Home Away from Home - Winter 2020 travel blog


our ship

According to Plan A, today was the day we were going to leave here and head north, preparing for a cruise across the Atlantic to Europe. Plan B has us staying here about three more weeks. According to the news conference today, the president feels that in one more week all this sheltering in place and social distancing will come to an end and we can resume normal life. We wish we could believe him, but all evidence says otherwise. People hope that the approaching warm, humid weather will lessen the virus' lethality, but I read that now that things have loosened up a bit in Singapore, the rate of new cases has increased there. It's hard to think of a hotter, more humid country. Ken was able to push back our motor home service appointment, but now I am reading that our motor home manufacturer has decided to close for a few weeks. Maybe that was a bad idea. It is located in Indiana, a state that has just shut down, but our service call is in South Carolina, a state that seems like it may not come to the same conclusion. Plans C, D, and E will follow.

We're glad that we missed the 4' snowfall we had at home last night, but it has melted already. It still feels safe here. Only a handful of cases have been identified in Broward County. The FL governor is worried that people from NY and NJ are going to come here to escape the raging epidemic there and bring it with them. Passengers from these areas are supposed to quarantine themselves after they get here. Like that's going to happen.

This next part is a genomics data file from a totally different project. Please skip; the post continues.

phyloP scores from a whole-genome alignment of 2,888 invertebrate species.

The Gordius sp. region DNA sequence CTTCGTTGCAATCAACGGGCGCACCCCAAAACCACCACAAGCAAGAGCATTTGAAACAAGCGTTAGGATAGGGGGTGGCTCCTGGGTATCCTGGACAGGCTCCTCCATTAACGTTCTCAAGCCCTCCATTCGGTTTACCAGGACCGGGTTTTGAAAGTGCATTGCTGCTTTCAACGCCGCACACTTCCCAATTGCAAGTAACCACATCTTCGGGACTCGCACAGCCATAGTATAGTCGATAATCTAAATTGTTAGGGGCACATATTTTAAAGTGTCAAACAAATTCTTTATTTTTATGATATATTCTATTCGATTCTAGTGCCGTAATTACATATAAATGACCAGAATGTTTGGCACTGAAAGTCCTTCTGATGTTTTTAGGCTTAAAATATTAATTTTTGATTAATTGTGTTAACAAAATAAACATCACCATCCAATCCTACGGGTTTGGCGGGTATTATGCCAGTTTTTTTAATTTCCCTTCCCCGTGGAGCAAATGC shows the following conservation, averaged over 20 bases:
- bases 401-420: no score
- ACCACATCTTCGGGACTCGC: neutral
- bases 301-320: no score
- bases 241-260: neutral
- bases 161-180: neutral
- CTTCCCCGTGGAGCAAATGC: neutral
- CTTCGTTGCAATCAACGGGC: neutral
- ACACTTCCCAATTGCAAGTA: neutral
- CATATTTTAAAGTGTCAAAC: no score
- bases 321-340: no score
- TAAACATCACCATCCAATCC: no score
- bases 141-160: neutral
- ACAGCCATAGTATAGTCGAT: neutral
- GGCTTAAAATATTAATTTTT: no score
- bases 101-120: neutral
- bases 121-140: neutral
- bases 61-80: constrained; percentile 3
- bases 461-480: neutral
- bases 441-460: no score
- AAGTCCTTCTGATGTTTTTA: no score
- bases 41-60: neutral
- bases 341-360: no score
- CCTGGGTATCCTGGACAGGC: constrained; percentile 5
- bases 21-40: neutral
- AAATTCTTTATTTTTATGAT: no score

As we live our quiet lives, my mind wanders back to my new teacher days, when I was assigned to supervise the in-school suspension room. Naughty students spent the day there, not allowed to communicate with one another, expected to work on homework all day. I would only be there an hour before I returned to my classroom. That hour lasted forever. In contrast we think about our nieces who are trying to work at home while entertaining and teaching their children. They have much too much to do, while the time drags for us. Nothing is fair about any of this.

Our hearts go out to all the people who are really suffering from the pandemic. It's hard to see from this vantage point, but I hope that we can learn a lot of lessons about how to offer health services, how to value the work of the truckers, grocery store personnel, medical professionals, how to level the huge discrepancies between rich and poor, etc. etc. Something good has to come of this.

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